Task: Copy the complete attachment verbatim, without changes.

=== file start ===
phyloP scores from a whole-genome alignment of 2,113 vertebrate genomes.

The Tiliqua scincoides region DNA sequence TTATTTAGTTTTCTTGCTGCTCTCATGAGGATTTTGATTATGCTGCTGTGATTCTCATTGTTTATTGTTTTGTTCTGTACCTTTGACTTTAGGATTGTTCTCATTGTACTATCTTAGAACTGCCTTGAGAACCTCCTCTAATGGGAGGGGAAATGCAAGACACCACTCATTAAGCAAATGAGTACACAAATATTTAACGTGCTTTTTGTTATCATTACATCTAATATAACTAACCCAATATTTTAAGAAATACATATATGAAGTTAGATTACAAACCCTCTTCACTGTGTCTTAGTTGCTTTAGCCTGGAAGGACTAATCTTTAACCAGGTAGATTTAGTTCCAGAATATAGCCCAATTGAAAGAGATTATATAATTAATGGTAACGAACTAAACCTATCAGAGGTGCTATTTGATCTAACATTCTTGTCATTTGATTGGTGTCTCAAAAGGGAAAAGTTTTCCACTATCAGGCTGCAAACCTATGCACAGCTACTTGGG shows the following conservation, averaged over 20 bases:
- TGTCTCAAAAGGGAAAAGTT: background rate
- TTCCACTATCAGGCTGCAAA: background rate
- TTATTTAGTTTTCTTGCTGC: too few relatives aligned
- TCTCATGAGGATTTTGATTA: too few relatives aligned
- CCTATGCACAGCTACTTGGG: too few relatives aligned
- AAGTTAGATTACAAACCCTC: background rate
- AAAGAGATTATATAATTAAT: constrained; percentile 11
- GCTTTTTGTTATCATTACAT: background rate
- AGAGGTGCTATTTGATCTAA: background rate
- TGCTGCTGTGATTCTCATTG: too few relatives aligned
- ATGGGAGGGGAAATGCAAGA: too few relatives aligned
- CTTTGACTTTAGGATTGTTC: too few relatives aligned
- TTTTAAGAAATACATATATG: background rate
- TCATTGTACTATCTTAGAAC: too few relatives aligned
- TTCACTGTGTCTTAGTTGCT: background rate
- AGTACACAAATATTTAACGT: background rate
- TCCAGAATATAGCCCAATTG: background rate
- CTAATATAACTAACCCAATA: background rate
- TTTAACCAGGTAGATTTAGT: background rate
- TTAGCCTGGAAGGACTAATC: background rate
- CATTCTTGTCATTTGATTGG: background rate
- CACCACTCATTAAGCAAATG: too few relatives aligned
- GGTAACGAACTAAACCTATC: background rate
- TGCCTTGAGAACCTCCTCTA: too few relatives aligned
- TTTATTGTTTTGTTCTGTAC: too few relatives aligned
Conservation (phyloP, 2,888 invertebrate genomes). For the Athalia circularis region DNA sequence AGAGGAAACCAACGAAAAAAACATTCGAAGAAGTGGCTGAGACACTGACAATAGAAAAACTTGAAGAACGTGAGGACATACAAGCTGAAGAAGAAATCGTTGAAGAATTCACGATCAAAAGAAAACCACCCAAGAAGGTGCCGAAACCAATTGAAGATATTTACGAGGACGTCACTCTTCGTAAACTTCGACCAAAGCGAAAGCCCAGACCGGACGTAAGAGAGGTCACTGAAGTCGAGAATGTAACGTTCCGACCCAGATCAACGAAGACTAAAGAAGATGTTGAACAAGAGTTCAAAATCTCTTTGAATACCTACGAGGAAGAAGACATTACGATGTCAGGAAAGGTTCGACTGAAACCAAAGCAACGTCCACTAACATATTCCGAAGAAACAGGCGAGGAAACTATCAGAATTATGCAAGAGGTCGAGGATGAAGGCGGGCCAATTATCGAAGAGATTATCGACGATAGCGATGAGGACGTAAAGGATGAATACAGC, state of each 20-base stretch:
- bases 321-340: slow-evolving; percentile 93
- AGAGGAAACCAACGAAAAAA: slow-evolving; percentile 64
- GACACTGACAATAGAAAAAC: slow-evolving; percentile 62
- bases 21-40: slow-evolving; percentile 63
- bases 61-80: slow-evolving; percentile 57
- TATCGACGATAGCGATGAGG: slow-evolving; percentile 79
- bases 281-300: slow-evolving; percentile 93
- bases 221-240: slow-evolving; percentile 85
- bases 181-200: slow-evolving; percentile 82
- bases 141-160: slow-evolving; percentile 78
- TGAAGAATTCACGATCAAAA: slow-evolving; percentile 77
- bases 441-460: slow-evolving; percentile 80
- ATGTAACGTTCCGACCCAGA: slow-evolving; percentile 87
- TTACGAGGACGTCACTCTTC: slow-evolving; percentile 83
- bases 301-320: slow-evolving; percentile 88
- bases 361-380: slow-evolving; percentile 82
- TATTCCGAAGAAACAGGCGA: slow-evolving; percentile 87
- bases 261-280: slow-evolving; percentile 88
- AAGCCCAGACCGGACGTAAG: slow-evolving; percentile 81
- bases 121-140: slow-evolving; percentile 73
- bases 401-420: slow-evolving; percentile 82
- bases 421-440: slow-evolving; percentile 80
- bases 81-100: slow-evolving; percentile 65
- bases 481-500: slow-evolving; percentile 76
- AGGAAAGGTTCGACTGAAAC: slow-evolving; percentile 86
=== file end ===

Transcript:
phyloP scores from a whole-genome alignment of 2,113 vertebrate genomes.

The Tiliqua scincoides region DNA sequence TTATTTAGTTTTCTTGCTGCTCTCATGAGGATTTTGATTATGCTGCTGTGATTCTCATTGTTTATTGTTTTGTTCTGTACCTTTGACTTTAGGATTGTTCTCATTGTACTATCTTAGAACTGCCTTGAGAACCTCCTCTAATGGGAGGGGAAATGCAAGACACCACTCATTAAGCAAATGAGTACACAAATATTTAACGTGCTTTTTGTTATCATTACATCTAATATAACTAACCCAATATTTTAAGAAATACATATATGAAGTTAGATTACAAACCCTCTTCACTGTGTCTTAGTTGCTTTAGCCTGGAAGGACTAATCTTTAACCAGGTAGATTTAGTTCCAGAATATAGCCCAATTGAAAGAGATTATATAATTAATGGTAACGAACTAAACCTATCAGAGGTGCTATTTGATCTAACATTCTTGTCATTTGATTGGTGTCTCAAAAGGGAAAAGTTTTCCACTATCAGGCTGCAAACCTATGCACAGCTACTTGGG shows the following conservation, averaged over 20 bases:
- TGTCTCAAAAGGGAAAAGTT: background rate
- TTCCACTATCAGGCTGCAAA: background rate
- TTATTTAGTTTTCTTGCTGC: too few relatives aligned
- TCTCATGAGGATTTTGATTA: too few relatives aligned
- CCTATGCACAGCTACTTGGG: too few relatives aligned
- AAGTTAGATTACAAACCCTC: background rate
- AAAGAGATTATATAATTAAT: constrained; percentile 11
- GCTTTTTGTTATCATTACAT: background rate
- AGAGGTGCTATTTGATCTAA: background rate
- TGCTGCTGTGATTCTCATTG: too few relatives aligned
- ATGGGAGGGGAAATGCAAGA: too few relatives aligned
- CTTTGACTTTAGGATTGTTC: too few relatives aligned
- TTTTAAGAAATACATATATG: background rate
- TCATTGTACTATCTTAGAAC: too few relatives aligned
- TTCACTGTGTCTTAGTTGCT: background rate
- AGTACACAAATATTTAACGT: background rate
- TCCAGAATATAGCCCAATTG: background rate
- CTAATATAACTAACCCAATA: background rate
- TTTAACCAGGTAGATTTAGT: background rate
- TTAGCCTGGAAGGACTAATC: background rate
- CATTCTTGTCATTTGATTGG: background rate
- CACCACTCATTAAGCAAATG: too few relatives aligned
- GGTAACGAACTAAACCTATC: background rate
- TGCCTTGAGAACCTCCTCTA: too few relatives aligned
- TTTATTGTTTTGTTCTGTAC: too few relatives aligned
Conservation (phyloP, 2,888 invertebrate genomes). For the Athalia circularis region DNA sequence AGAGGAAACCAACGAAAAAAACATTCGAAGAAGTGGCTGAGACACTGACAATAGAAAAACTTGAAGAACGTGAGGACATACAAGCTGAAGAAGAAATCGTTGAAGAATTCACGATCAAAAGAAAACCACCCAAGAAGGTGCCGAAACCAATTGAAGATATTTACGAGGACGTCACTCTTCGTAAACTTCGACCAAAGCGAAAGCCCAGACCGGACGTAAGAGAGGTCACTGAAGTCGAGAATGTAACGTTCCGACCCAGATCAACGAAGACTAAAGAAGATGTTGAACAAGAGTTCAAAATCTCTTTGAATACCTACGAGGAAGAAGACATTACGATGTCAGGAAAGGTTCGACTGAAACCAAAGCAACGTCCACTAACATATTCCGAAGAAACAGGCGAGGAAACTATCAGAATTATGCAAGAGGTCGAGGATGAAGGCGGGCCAATTATCGAAGAGATTATCGACGATAGCGATGAGGACGTAAAGGATGAATACAGC, state of each 20-base stretch:
- bases 321-340: slow-evolving; percentile 93
- AGAGGAAACCAACGAAAAAA: slow-evolving; percentile 64
- GACACTGACAATAGAAAAAC: slow-evolving; percentile 62
- bases 21-40: slow-evolving; percentile 63
- bases 61-80: slow-evolving; percentile 57
- TATCGACGATAGCGATGAGG: slow-evolving; percentile 79
- bases 281-300: slow-evolving; percentile 93
- bases 221-240: slow-evolving; percentile 85
- bases 181-200: slow-evolving; percentile 82
- bases 141-160: slow-evolving; percentile 78
- TGAAGAATTCACGATCAAAA: slow-evolving; percentile 77
- bases 441-460: slow-evolving; percentile 80
- ATGTAACGTTCCGACCCAGA: slow-evolving; percentile 87
- TTACGAGGACGTCACTCTTC: slow-evolving; percentile 83
- bases 301-320: slow-evolving; percentile 88
- bases 361-380: slow-evolving; percentile 82
- TATTCCGAAGAAACAGGCGA: slow-evolving; percentile 87
- bases 261-280: slow-evolving; percentile 88
- AAGCCCAGACCGGACGTAAG: slow-evolving; percentile 81
- bases 121-140: slow-evolving; percentile 73
- bases 401-420: slow-evolving; percentile 82
- bases 421-440: slow-evolving; percentile 80
- bases 81-100: slow-evolving; percentile 65
- bases 481-500: slow-evolving; percentile 76
- AGGAAAGGTTCGACTGAAAC: slow-evolving; percentile 86